which is Euler's formula for the representation of the unit circle on the complex plane.  It remains for us to evaluate this expression at x equal to pi and re-arrange terms.  Now that we established Euler's identity, e to the pi i plus 1 = 0, try to answer this question: is pi to the i e plus 1 more or less than one?


12/24/09 On the Riemann zeta function (by Ted)

The development of power series representations and analytic functions leads naturally to the extension of function from the reals to the reals, to mappings of the complex plane onto itself.  For example, consider f(x) = lnx.  What meaning could we assign to f if x is allowed to be complex?  Using the polar coordinate representation of the complex plane, x = reiy, we can set lnx = lnr + iy.  But the Euler formula developed above shows us that lnr + i(y+2pi) is also a valid logarithm of x, because ei(y+2pi) = eiy.  In fact,
lnr + i(y+2kpi) is a valid logarithm of x for all integer k, even though these values are all different.  Thus, the extension of f(x) to the complex plane is a multi-valued mapping.  This is a typical occurence in complex analysis and it gives rise to very powerful equivalence relations  that strongly constrain complex analytic functions.

Moving beyond power series, let's consider the harmonic series
1 + 1/2 + 1/3 + 1/4 + 1/5 + 1/6 + 1/7 + 1/8 + ...  Since the 14th century this has been the archetypical example of a divergent series.  In fact, it serves to illustrate what distinguishes a convergent from a divergent series.  After all, the terms of this series, the inverse positive integers, go down to 0.  But they don't decrease quickly enough!  Here is a clear elementary argument that establishes the harmonic series' divergence:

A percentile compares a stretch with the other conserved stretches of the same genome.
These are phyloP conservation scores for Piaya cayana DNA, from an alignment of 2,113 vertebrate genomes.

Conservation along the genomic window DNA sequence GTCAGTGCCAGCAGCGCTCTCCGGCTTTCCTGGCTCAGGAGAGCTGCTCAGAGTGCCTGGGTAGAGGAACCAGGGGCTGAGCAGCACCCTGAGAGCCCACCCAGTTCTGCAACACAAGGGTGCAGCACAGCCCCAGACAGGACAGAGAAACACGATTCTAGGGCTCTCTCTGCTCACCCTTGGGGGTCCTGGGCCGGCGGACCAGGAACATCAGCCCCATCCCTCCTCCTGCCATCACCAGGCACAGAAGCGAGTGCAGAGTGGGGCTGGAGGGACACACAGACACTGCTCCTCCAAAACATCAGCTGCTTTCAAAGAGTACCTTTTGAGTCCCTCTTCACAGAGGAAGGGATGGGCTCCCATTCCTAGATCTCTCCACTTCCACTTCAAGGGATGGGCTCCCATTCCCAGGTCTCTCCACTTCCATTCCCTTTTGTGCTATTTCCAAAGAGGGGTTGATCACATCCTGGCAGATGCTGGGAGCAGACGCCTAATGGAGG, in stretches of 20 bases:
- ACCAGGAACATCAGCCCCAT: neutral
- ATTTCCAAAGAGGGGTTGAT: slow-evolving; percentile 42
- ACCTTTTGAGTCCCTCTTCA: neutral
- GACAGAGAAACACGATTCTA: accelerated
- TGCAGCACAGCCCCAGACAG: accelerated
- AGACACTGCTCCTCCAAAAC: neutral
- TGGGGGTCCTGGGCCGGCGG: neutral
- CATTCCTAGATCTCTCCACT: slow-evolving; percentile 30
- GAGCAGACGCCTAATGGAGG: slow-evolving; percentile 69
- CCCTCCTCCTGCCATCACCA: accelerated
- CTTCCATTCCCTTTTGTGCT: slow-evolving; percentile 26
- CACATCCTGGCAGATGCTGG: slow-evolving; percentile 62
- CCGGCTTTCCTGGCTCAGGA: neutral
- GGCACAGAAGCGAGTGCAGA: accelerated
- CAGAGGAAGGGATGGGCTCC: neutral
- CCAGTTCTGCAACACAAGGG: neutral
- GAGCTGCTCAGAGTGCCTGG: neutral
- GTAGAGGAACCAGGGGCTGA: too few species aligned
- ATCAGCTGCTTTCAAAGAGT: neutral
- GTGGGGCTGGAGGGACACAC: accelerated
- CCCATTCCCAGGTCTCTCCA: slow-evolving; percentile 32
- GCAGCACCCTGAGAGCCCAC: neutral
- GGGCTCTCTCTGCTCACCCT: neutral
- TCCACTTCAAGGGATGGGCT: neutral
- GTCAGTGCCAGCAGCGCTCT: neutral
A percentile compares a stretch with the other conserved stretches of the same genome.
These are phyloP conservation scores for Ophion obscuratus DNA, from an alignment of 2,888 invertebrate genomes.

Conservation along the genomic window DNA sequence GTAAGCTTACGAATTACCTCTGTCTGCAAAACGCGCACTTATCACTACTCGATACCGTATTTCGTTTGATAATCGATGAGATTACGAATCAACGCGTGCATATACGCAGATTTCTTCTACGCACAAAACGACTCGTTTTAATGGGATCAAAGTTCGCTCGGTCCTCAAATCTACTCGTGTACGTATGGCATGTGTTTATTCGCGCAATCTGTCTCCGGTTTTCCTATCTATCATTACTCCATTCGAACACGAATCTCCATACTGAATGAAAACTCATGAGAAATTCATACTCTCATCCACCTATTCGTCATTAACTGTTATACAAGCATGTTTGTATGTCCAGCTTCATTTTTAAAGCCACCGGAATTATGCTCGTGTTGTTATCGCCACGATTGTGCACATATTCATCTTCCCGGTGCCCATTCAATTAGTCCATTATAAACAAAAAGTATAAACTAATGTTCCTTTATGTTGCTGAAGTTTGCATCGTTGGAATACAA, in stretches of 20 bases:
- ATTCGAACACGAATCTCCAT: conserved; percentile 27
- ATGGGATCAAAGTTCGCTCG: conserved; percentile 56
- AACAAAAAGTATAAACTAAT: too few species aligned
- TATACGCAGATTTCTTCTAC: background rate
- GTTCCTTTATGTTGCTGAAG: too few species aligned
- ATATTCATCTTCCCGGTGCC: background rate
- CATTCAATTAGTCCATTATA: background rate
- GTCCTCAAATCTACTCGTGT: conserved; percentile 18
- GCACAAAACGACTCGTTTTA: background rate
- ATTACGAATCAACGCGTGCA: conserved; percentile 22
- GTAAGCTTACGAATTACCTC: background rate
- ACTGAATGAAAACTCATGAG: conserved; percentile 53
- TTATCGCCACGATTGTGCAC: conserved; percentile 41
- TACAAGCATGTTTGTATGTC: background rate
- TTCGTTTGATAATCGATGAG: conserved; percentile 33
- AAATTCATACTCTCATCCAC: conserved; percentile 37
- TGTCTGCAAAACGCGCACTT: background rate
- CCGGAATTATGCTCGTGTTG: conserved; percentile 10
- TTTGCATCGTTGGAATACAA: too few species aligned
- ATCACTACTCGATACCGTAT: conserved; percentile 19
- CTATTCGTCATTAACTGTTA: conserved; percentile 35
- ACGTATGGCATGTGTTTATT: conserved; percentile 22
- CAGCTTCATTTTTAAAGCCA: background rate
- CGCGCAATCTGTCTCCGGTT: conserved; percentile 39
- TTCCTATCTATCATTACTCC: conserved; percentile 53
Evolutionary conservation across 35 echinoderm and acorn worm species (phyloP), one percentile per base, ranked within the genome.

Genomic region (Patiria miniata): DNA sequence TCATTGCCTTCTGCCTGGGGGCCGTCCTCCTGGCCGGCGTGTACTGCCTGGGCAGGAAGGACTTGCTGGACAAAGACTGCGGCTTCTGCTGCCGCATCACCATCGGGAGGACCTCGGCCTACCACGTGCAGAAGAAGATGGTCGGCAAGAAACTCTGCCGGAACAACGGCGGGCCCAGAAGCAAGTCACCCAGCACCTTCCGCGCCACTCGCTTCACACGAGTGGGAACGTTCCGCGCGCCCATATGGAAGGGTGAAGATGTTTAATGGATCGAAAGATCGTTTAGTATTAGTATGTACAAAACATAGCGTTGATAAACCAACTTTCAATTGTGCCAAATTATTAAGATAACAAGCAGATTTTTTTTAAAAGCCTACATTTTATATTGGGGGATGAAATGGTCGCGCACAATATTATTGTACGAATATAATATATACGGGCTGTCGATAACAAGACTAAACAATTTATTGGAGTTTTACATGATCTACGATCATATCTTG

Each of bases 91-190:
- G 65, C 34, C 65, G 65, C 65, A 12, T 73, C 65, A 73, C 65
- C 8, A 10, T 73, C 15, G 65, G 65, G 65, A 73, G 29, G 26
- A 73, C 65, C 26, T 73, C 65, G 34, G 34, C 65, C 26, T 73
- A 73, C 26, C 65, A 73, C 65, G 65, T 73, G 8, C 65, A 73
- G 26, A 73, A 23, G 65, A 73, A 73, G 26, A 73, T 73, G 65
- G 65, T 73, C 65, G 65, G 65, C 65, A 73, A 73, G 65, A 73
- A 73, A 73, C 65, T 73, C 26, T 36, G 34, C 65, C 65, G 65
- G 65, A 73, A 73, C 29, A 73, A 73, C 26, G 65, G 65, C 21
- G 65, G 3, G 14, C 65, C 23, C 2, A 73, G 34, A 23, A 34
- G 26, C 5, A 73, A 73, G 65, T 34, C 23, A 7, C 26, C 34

1 + 1/2 + 1/3 + 1/4 + 1/5 + 1/6 + 1/7 + 1/8 + ... > 1 + 1/2 + (1/4 + 1/4) + (1/8 + 1/8 + 1/8 + 1/8) + ... 
                                                                                           > 1 + 1/2 + 1/2 + 1/2 + ...                                                    (6)

where we lower bounded 1/3 by 1/4 and 1/5, 1/6 and 1/7 by 1/8 etc.  Since the right hand side of (6) is manifestly infinite (an infinite sum of 1/2 plus 1), so must be the left hand side which dominates it.  Incidentally, where does this argument break down with
1/2 + 1/4 + 1/8 + 1/16 + ... which converges to 1 as we saw in an earlier entry?

The next series that will occupy us is another major accomplishment of Euler's, and it serves to sharpen significantly our sense of balance between convergent and divergent series.  It is the sum of the reciprocals of the squares of all positive integers, 1 + 1/4 + 1/9 + 1/16 + ... In order to explore this series, we'll need a little trigonometry. 



The figure above shows the unit circle.  Let w = <AOB.  We can see that, when 0<w<pi/2, 0 < sinw = BC < w, since w is equal to the length of the arc BA.  Also, tanw = BD and therefore the area of triangle OBD is tanw/2.  The area of the circular sector OBA is pi*w/(2*pi) = w/2.  But since the circular sector OBA is included in the triangle OBD, w<tanw.  Thus, 0<sinw<w<tanw, and upon inverting we obtain cotw<1/w<cscw = 1/sinw.